Trump Plans Trip to Asia Amid North Korea Crisis

The rhetoric has escalated as Mr. Trump has vowed to “totally destroy” North Korea if forced to defend the United States or its allies and has mocked its leader, Kim Jong-un, as “Little Rocket Man.” Mr. Kim has responded by calling Mr. Trump a “mentally deranged U.S. dotard” and his government has threatened to conduct an atmospheric nuclear test, which would be the first the world has seen in 37 years.

While rattling sabers, Mr. Trump for the moment has stuck to a strategy of increasing economic pressure and strengthening regional solidarity. He hosted the leaders of Japan and South Korea at the United Nations and spoke by phone with the leader of China earlier this month even as he ordered a sweeping new set of sanctions intended to cut North Korea off from the international banking system.

His trip will be his first to Asia since taking office and will be flavored by other tensions. In one of his first acts as president, he abandoned the Trans-Pacific Partnership that President Barack Obama had negotiated to create a 12-nation free trade zone; three of the nations he will visit were part of that pact: Vietnam, South Korea and Japan. Mr. Trump has also repeatedly threatened trade action against China, which he accuses of cheating the United States, and vowed to withdraw from a trade deal with South Korea unless it is renegotiated.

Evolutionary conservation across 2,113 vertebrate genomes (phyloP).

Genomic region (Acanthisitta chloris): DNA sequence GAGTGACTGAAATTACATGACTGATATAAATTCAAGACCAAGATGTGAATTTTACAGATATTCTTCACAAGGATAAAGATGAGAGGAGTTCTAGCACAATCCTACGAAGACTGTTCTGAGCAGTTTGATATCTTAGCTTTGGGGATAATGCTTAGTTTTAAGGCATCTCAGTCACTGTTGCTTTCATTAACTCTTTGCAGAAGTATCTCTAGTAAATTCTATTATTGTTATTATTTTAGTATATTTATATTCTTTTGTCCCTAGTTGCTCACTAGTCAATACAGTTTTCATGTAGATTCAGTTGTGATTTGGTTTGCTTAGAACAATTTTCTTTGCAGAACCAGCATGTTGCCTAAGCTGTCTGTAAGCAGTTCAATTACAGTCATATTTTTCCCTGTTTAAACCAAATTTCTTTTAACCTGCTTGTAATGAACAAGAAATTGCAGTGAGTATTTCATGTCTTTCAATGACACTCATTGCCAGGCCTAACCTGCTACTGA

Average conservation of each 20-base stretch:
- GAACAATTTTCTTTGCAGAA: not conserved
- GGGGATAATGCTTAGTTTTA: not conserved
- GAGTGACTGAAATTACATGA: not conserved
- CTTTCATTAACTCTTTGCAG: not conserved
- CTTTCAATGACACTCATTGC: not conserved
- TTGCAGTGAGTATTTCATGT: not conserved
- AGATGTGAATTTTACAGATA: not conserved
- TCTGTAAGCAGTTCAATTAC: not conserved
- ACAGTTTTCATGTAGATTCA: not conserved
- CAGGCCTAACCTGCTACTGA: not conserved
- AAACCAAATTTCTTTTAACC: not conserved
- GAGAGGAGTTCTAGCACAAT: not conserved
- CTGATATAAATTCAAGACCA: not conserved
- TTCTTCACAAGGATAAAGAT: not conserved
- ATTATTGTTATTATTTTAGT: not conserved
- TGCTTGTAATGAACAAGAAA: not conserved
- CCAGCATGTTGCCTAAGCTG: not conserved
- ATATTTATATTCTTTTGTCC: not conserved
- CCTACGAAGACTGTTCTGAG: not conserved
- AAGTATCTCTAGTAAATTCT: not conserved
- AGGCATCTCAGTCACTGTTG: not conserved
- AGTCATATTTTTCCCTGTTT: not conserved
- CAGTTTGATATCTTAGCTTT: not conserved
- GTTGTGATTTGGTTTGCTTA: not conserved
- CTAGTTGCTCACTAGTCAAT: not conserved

Mr. Trump’s stop in the Philippines will also draw heavy notice, especially from human rights groups that denounce the practices of President Rodrigo Duterte, whose government has sanctioned deadly attacks on drug suspects. Thousands of people have died in extrajudicial killings without arrest or trial, according to human rights groups, and the State Department has criticized what it called the “apparent governmental disregard for human rights and due process.”

While Mr. Obama snubbed Mr. Duterte, Mr. Trump has embraced him. In a telephone call in April, he praised Mr. Duterte’s “unbelievable job on the drug problem,” according to a transcript produced by the Philippine government. “Many countries have the problem, we have a problem, but what a great job you are doing and I just wanted to call and tell you that,” the transcript recorded him saying.

Continue reading the main storySource: New York Times – Politics



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